If white color can be presented as a sum of all colors, then black is kind of like a lack of color. However, this color is not very important in the interior. Every evening we go back to night with pleasure to rejuvenate our strength. It is this color that gives the beginning to everything new. Black color is indispensable for contrast accentuation and separation of other colors, giving them brightness and expressiveness. It makes the interior graphic and clear as well as very stylish.
Social skills: Play gives children practice in the art of compromise. You will often hear children in imaginative play, arguing and debating about who gets which role or how the role ought to be played and if it's acceptable to behave in that way in a particular role. They are experimenting with and trying to understand the social rules of their world. They also learn to share and to take turns and to help each other.
Yellow color is sunny and light. Historically this color symbolizes gold and wealth, and in the East it is a symbol of eternity and greatness. This color creates optimistic and bright mood and goes together greatly with the other colors of the interior. At the same time the warm sunny tints never carry a negative charge. Yellow color creates an impression of lightness and joy. It frees you from the weight of worries, problems, and limits. This color is hope and expectation of big happiness in its multiple forms starting with sex and going up to some philosophical and religious outlooks.
Jodhpur School: The centre of this hand made paintings are love scenes then the other art figures. The Jodhpur School of Miniature paintings depict love scenes of lovers Dhola and Maru on camel back. There are hunting scenes with elephants and horses. The major colors used in this style of painting are gold and stone color.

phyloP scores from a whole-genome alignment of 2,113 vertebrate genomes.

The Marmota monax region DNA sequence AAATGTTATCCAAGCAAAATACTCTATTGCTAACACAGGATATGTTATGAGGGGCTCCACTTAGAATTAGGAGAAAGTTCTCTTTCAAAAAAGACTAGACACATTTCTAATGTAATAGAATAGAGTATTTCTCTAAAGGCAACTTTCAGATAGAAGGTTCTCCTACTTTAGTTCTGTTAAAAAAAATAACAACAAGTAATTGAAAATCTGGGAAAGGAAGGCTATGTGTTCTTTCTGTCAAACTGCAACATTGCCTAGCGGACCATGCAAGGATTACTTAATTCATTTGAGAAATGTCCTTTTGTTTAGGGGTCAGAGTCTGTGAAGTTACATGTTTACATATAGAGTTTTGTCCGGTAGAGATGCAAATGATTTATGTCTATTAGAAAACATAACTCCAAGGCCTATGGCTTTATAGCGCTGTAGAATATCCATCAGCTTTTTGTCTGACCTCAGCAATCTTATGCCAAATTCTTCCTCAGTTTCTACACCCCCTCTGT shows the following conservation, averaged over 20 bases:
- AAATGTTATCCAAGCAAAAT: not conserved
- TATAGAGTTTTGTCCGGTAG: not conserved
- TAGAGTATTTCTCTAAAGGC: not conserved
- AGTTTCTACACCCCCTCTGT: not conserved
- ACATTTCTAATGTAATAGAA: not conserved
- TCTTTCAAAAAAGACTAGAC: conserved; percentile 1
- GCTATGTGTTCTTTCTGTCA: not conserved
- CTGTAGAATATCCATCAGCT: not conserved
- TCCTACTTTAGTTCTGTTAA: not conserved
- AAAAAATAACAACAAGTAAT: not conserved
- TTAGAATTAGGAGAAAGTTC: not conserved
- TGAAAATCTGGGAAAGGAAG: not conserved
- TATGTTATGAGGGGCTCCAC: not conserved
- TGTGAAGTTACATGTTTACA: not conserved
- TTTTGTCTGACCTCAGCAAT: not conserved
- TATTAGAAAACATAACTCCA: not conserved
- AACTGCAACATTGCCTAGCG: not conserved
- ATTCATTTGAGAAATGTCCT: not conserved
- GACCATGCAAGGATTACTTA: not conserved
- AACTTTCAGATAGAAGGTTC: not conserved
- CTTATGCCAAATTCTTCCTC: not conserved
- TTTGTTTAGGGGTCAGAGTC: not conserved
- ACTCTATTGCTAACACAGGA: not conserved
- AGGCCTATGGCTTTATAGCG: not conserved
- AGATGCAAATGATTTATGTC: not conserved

Indian artists employed multiple perspectives unlike their European counterparts in their paintings. The idea was to convey reality that existed beyond specific vantage point. Some of the special Miniature paintings include illustrated manuscripts of Jains and Buddhists, the flowering of the Mughal, Rajput and Deccan miniatures. Themes used were from Indian epics like Ramayana, Mahabharata, Bhagvata Purana, Rasikpriya, Rasamanjiri as well as ragas of Indian classical music, etc.
We are living in a highly pressurised and competitive world. There are more people chasing fewer jobs and in order to compete and survive in this world our children need to be as highly educated as possible. This has led parents to pressurise play-schools and nursery schools to begin teaching children reading, writing and arithmetic in the hope that they will be better prepared for formal schooling when they enter grade 1.
On the other hand, a color chosen one or more shades lighter than your existing color will be more damaging because of the use of a lifting agent involved. You see, when going lighter with your hair color, there is always a lifting process used to make your natural color many shades lighter. Such as your hair stylist determines, to have the proper out come of the final hair color. The color desired is actually being deposited in the last fifteen to thirty five minutes of the process, depending on the color line being used. Thus, the hair can become a bit dryer from the lighter hair coloring process. We have color care shampoos and conditioners to solve the drying affect of the hair color. The result, beautiful hair.
In 1993, Australian children’s author Jeni Bright wrote the story of “Burra Nimu, the Easter Bilby”. It tells how Burra, a shy but brave little bilby, decides to save the land from the rabbits and foxes who are ruining it. Burra and his family and friends gather together for a wonderful time painting Easter eggs to give to the children and ask for their help. But before they can set off on their journey to the children, they must outwit the rabbit army. As well as the story of the Easter Bilby, the not-for-profit website ‘Burra Nimu, the Easter Bilby’ contains factual information about bilbies and other endangered Australian species. It is illustrated by Australian illustrator Janet Selby.